Questions about gum disease
Gum disease – known as periodontal disease affects the gums and bone surrounding the teeth; it leads to their destruction and can eventually result in tooth loss.
Periodontal disease is caused by bacteria which are always present in saliva. The bacteria attach to the tooth surface around the gum margin and form dental plaque. This is the sticky white substance which can be scraped away with a fingernail. If the plaque is not removed effectively every twelve hours it can harden into tartar (calculus). The bacteria will cause irritation (inflammation) in the gums.
Tobacco use, diabetes, stress and our genes all increase the chances of developing gum disease and can make it worse.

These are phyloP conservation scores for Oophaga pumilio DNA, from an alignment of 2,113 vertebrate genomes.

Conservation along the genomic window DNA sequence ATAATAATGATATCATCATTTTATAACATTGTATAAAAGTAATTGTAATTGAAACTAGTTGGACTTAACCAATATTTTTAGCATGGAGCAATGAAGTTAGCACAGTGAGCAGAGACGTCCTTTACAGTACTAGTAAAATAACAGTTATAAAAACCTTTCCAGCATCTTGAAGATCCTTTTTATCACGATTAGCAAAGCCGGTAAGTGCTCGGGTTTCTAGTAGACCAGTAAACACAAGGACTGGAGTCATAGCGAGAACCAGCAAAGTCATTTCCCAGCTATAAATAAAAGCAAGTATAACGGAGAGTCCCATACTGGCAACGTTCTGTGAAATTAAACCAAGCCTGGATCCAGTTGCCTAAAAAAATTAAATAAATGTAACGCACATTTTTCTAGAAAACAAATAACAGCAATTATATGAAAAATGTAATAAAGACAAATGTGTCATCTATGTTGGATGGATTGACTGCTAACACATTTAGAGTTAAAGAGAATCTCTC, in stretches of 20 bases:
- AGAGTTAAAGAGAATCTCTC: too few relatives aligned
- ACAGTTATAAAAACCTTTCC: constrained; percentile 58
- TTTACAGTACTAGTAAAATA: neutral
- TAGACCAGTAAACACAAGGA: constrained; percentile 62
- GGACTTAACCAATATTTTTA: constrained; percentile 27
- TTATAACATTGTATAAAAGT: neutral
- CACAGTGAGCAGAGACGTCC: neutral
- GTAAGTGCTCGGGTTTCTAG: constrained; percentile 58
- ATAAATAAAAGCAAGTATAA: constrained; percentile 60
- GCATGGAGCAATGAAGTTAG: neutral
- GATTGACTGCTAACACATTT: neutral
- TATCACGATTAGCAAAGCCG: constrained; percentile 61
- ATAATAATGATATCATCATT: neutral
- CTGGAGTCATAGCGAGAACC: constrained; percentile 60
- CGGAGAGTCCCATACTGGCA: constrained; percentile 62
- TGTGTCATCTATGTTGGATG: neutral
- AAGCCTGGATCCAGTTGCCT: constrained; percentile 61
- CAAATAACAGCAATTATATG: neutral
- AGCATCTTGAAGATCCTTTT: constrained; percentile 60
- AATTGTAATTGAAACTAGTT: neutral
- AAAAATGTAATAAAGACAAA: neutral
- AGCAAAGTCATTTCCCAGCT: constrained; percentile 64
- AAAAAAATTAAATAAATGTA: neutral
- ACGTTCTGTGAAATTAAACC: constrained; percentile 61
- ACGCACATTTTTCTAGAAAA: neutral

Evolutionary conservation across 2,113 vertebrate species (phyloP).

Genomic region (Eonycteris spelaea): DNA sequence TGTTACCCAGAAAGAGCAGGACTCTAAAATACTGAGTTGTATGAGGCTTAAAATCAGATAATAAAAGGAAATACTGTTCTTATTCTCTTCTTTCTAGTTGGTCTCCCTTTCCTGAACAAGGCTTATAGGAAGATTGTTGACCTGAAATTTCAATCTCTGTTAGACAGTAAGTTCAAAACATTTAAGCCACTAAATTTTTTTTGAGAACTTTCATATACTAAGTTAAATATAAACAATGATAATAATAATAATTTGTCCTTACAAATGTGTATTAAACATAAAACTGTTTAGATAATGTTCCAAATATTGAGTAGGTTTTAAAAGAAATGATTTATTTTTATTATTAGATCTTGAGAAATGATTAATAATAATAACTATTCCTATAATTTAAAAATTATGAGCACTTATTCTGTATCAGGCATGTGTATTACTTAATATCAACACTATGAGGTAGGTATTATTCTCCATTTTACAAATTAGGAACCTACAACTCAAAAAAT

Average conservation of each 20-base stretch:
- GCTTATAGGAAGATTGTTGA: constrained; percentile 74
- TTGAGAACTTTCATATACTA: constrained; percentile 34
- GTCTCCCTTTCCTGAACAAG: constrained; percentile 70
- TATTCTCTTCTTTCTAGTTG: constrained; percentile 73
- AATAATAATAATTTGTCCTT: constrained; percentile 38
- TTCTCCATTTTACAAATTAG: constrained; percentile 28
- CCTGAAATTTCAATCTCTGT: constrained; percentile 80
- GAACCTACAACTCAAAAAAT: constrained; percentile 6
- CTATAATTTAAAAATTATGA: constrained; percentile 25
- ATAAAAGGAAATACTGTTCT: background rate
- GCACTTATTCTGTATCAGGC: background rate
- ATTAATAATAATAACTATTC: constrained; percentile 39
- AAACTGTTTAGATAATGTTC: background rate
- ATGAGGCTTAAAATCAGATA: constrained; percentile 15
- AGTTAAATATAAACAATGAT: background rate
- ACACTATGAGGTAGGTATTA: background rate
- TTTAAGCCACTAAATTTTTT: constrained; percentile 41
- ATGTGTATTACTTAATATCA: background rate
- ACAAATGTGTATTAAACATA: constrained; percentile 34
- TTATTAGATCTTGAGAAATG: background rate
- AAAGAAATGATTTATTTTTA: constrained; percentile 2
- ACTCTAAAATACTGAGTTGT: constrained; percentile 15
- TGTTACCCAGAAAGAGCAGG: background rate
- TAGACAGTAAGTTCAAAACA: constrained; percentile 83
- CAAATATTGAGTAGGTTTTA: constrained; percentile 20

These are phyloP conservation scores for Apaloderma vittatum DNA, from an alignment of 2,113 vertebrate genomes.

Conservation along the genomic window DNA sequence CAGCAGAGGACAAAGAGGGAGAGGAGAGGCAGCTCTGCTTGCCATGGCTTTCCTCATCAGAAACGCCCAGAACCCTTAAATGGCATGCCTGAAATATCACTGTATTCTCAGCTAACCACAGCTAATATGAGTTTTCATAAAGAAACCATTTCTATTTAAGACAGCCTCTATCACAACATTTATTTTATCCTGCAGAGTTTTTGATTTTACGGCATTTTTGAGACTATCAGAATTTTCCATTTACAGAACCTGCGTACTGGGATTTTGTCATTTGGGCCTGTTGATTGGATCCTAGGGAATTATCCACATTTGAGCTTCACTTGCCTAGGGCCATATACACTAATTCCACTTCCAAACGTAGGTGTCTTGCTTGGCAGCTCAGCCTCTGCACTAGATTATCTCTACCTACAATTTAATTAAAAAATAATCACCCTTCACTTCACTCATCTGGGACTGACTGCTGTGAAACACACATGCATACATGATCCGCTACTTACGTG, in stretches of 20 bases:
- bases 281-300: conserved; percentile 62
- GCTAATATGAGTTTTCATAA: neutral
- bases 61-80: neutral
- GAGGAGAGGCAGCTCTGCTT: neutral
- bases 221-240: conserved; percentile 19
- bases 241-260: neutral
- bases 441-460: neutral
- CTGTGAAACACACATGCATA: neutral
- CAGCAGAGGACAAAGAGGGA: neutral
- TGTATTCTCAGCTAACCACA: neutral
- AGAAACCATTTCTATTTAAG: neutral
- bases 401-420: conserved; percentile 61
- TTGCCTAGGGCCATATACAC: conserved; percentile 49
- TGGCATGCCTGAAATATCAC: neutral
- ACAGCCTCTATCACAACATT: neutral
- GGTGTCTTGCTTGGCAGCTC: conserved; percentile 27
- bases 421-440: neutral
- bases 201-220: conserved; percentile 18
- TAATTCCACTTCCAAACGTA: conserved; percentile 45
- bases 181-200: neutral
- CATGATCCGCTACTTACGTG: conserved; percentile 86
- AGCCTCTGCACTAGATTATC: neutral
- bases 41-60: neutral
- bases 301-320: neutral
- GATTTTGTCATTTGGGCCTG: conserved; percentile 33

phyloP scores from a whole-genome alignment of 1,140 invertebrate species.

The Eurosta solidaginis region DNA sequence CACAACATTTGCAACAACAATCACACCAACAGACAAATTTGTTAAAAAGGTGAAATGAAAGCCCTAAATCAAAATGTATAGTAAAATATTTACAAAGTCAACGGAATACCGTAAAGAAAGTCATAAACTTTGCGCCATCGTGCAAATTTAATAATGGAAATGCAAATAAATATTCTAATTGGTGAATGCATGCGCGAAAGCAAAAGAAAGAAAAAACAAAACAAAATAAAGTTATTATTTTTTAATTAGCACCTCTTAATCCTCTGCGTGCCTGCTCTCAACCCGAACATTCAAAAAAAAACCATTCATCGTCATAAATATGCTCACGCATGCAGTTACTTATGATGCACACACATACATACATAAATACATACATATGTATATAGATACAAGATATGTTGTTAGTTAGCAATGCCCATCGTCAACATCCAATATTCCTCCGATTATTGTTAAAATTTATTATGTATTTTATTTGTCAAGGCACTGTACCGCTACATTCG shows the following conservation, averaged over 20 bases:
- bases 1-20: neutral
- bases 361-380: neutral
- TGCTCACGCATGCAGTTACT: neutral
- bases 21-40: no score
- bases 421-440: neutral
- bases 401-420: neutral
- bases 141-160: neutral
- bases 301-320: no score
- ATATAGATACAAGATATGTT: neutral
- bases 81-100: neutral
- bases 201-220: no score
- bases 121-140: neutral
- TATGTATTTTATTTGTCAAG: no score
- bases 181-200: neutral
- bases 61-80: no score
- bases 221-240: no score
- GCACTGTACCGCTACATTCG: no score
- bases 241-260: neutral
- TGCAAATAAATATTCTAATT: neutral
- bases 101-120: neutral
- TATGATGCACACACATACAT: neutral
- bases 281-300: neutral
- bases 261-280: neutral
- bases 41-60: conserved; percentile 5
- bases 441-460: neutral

The early symptoms are bleeding during tooth cleaning or eating, redness and swelling of the gums, and bad breath. If these symptoms are not treated, the disease progresses to involve the deeper tissues and results in bone destruction. Recession of the gums may occur and the teeth appear longer. Also gaps can appear between the teeth and the teeth may start to drift apart and, as the disease progresses, become loose. It is rare that the disease is painful.
It can be successfully treated, especially if caught early. Management includes improving daily plaque removal techniques and by having an intensive course of treatment, in which the teeth are thoroughly cleaned by a dental hygienist. It is important to understand that the treatment of periodontal disease is a partnership between the patient and the clinicians who care for the patient. Achieving and maintaining good plaque removal and attending regular dental appointments are a lifelong commitment.
Treatment also involves stopping smoking and having a healthy lifestyle. People who smoke respond less well to treatment than non-smokers.